Super Blood Moon Eclipse

This video shows what you need to know to see the Super Blood Moon Eclipse

For the first time in two and a half years, a total lunar eclipse will be visible in California and west of the Rocky Mountains. Early morning on Wednesday, May 26, the moon will pass into the Earth’s shadow.

The partial eclipse is when the moon enters what’s called the penumbra. The total eclipse occurs when the moon enters the umbra, and this is the point the moon turns a blood red.

This image is from our last Super Moon Eclipse January 20, 2019. Courtesy: Jeremy Berg

The reason it’s a reddish color is the sunlight is refracting through our atmosphere and leaking through the edges of our planet on to the moon. If you were on the surface of the moon looking at Earth, you would see every sunrise and sunset at the same time.   

The view of the Lunar Eclipse from the Moon. Courtesy: Stellarium

This is also a super moon, which means it is within 90% of its closest possible distance to Earth. On the 26th, the moon will be 222,116 miles away from Earth. The moon will appear 7% larger and 15% brighter than the December 2021 full moon, when it was 252,595 miles away from Earth.

Penumbral shading becomes deeper as the moon moves toward the first partial phase, which begins when the moon’s leading edge enters Earth’s umbra. The umbra is the innermost and darkest part of a shadow, where the light from the sun is completely blocked by Earth. When the moon is within Earth’s umbral cone, no direct sunlight falls on its surface. Totality starts when the trailing edge of the moon enters the umbra.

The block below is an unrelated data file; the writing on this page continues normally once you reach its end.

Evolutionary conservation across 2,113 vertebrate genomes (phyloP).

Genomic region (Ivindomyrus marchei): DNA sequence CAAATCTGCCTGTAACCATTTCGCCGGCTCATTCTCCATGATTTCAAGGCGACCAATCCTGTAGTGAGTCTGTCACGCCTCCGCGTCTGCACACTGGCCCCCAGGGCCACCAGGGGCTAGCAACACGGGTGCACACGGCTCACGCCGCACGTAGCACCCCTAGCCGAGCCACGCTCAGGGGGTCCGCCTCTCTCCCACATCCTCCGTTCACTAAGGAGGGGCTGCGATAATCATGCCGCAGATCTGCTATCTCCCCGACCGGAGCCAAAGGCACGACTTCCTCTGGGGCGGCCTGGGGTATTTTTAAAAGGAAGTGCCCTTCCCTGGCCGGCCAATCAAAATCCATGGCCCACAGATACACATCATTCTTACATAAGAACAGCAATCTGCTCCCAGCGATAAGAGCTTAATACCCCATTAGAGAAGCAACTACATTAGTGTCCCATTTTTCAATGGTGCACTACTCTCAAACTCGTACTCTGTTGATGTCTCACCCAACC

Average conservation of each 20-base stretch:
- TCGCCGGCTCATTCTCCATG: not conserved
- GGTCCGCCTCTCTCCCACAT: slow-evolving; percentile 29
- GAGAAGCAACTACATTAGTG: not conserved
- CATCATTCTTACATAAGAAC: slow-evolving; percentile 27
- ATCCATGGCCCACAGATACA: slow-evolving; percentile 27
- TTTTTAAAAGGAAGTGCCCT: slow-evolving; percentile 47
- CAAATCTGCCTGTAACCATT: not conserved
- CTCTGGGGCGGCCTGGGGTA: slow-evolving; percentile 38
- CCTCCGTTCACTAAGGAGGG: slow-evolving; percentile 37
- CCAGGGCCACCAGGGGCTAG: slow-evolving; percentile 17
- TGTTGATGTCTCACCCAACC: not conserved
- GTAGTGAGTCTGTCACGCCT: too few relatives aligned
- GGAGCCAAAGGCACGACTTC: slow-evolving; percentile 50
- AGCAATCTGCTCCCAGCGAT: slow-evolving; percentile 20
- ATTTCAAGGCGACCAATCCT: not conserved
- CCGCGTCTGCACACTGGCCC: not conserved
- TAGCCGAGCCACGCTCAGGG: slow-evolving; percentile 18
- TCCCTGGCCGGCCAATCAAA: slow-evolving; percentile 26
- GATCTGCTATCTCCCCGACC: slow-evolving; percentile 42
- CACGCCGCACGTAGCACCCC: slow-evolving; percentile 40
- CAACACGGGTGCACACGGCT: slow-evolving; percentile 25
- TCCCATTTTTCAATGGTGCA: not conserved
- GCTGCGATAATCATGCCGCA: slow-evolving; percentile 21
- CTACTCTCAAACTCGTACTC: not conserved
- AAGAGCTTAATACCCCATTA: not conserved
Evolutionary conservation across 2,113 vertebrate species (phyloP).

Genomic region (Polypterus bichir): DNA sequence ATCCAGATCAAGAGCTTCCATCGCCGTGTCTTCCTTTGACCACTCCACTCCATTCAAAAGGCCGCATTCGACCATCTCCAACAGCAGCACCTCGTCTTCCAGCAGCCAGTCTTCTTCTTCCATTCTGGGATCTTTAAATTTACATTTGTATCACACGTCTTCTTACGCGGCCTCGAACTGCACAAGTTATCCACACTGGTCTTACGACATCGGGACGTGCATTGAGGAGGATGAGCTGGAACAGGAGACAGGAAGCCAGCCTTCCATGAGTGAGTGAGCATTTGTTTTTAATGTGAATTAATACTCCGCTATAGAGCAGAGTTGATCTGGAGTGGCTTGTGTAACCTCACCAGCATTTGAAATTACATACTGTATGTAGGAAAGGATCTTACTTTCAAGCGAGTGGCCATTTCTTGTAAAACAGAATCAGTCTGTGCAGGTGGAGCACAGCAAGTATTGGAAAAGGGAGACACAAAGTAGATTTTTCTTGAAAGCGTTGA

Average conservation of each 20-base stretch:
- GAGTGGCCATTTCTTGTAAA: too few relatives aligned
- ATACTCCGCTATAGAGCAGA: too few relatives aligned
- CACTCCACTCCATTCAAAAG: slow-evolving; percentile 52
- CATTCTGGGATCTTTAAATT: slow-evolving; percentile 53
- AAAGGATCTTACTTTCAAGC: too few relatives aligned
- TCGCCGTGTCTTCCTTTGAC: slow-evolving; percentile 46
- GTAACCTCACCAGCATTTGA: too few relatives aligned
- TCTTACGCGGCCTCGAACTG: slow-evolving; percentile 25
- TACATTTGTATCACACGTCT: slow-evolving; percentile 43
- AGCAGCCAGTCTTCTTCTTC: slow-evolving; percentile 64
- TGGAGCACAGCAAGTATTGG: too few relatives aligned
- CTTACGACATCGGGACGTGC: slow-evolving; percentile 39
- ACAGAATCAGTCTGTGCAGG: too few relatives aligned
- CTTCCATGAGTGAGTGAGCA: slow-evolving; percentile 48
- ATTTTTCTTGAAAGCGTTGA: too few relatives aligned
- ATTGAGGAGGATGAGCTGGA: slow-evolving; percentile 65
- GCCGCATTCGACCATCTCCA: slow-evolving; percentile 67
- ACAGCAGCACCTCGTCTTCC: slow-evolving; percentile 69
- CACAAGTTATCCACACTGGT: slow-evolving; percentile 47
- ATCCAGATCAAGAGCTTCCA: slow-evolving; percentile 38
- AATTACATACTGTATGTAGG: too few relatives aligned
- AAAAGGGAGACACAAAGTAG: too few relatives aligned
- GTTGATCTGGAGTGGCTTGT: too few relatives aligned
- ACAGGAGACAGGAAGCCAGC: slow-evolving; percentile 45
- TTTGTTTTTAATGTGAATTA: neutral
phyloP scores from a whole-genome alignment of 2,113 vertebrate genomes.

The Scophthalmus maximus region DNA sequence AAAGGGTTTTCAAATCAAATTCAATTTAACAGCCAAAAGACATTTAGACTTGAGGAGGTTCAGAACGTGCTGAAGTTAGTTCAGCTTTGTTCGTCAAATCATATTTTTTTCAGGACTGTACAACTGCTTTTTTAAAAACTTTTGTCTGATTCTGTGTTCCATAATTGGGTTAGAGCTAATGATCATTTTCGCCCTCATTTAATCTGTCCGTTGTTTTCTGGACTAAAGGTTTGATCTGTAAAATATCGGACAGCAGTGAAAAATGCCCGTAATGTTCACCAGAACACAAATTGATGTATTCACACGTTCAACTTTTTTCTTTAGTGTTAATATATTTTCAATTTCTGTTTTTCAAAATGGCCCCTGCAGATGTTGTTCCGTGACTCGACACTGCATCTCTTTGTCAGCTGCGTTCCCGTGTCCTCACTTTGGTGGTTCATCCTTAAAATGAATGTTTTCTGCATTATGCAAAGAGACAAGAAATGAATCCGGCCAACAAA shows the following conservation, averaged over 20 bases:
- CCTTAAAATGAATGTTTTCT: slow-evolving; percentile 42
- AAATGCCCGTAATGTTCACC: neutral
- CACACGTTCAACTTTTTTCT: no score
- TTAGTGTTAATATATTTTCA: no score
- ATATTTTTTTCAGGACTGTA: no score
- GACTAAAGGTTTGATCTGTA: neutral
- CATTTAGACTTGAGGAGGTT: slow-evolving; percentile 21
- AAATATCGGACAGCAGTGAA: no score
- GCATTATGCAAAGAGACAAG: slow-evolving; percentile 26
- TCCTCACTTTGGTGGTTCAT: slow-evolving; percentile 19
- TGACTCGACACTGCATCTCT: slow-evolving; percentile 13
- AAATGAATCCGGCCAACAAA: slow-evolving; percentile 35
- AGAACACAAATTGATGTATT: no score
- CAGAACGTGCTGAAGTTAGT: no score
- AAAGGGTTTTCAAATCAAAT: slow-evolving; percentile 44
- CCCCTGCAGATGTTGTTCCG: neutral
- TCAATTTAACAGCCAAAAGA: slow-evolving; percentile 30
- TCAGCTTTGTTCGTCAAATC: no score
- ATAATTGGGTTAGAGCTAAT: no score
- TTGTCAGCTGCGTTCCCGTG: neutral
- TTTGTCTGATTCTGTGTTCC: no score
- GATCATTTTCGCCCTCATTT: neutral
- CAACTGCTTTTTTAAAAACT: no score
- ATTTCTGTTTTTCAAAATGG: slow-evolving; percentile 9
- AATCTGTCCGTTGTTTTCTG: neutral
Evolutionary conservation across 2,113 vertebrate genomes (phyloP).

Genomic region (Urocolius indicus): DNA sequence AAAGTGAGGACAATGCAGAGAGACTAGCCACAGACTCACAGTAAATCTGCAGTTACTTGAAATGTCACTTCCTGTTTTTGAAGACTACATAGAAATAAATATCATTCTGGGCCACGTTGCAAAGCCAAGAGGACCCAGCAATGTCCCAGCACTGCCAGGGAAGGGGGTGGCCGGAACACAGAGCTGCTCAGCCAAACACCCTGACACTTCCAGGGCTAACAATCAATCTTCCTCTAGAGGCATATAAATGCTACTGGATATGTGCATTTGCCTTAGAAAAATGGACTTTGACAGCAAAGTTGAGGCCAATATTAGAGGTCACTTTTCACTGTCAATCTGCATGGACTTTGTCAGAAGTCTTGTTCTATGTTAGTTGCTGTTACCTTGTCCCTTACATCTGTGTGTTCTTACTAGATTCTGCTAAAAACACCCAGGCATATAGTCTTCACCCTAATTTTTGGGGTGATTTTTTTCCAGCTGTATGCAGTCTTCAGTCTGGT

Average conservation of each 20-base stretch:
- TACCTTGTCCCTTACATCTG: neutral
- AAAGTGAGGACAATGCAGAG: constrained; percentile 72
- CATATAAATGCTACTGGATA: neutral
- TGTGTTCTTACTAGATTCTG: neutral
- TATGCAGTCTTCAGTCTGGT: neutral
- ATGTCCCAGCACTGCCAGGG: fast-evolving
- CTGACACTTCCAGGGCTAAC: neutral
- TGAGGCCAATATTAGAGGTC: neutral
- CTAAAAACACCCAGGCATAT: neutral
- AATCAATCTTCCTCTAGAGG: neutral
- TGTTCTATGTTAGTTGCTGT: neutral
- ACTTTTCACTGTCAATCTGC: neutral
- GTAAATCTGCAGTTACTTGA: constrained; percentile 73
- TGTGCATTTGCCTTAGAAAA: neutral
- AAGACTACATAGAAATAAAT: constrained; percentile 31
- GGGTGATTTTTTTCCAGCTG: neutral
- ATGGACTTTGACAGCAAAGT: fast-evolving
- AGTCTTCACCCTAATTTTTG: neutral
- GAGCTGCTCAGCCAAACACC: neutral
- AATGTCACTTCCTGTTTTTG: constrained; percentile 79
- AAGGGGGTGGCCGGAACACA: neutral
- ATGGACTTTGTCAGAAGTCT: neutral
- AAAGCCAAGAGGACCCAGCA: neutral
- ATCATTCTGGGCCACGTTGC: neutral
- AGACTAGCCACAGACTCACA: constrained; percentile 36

A Lunar Eclipse animation of this process.

If you want to see this sight, you’ll have to get up extra early Wednesday morning. The times are in the image below. Totality lasts 18 minutes. Griffith Observatory in Los Angeles will also host a live online broadcast on its YouTube channel on May 26 from 1:45 a.m. to 6 a.m. PDT.

Courtesy: Sky & Telescope

This eclipse won’t be visible to everyone. You have to be west of the Rocky Mountains to see it. But our next total lunar eclipse will be visible to the entire United States May 16, 2022.

Courtesy: Sky & Telescope

If you get any excellent pictures, please share them with me on Twitter, Facebook or Instagram, tagging @anthonynbcla or #NBCLA.

This is a picture I took of the September 27, 2015, Lunar Eclipse. It’s a good example how our mobile phones may not capture this event well. Binoculars and telescopes give a beautiful view of eclipses.

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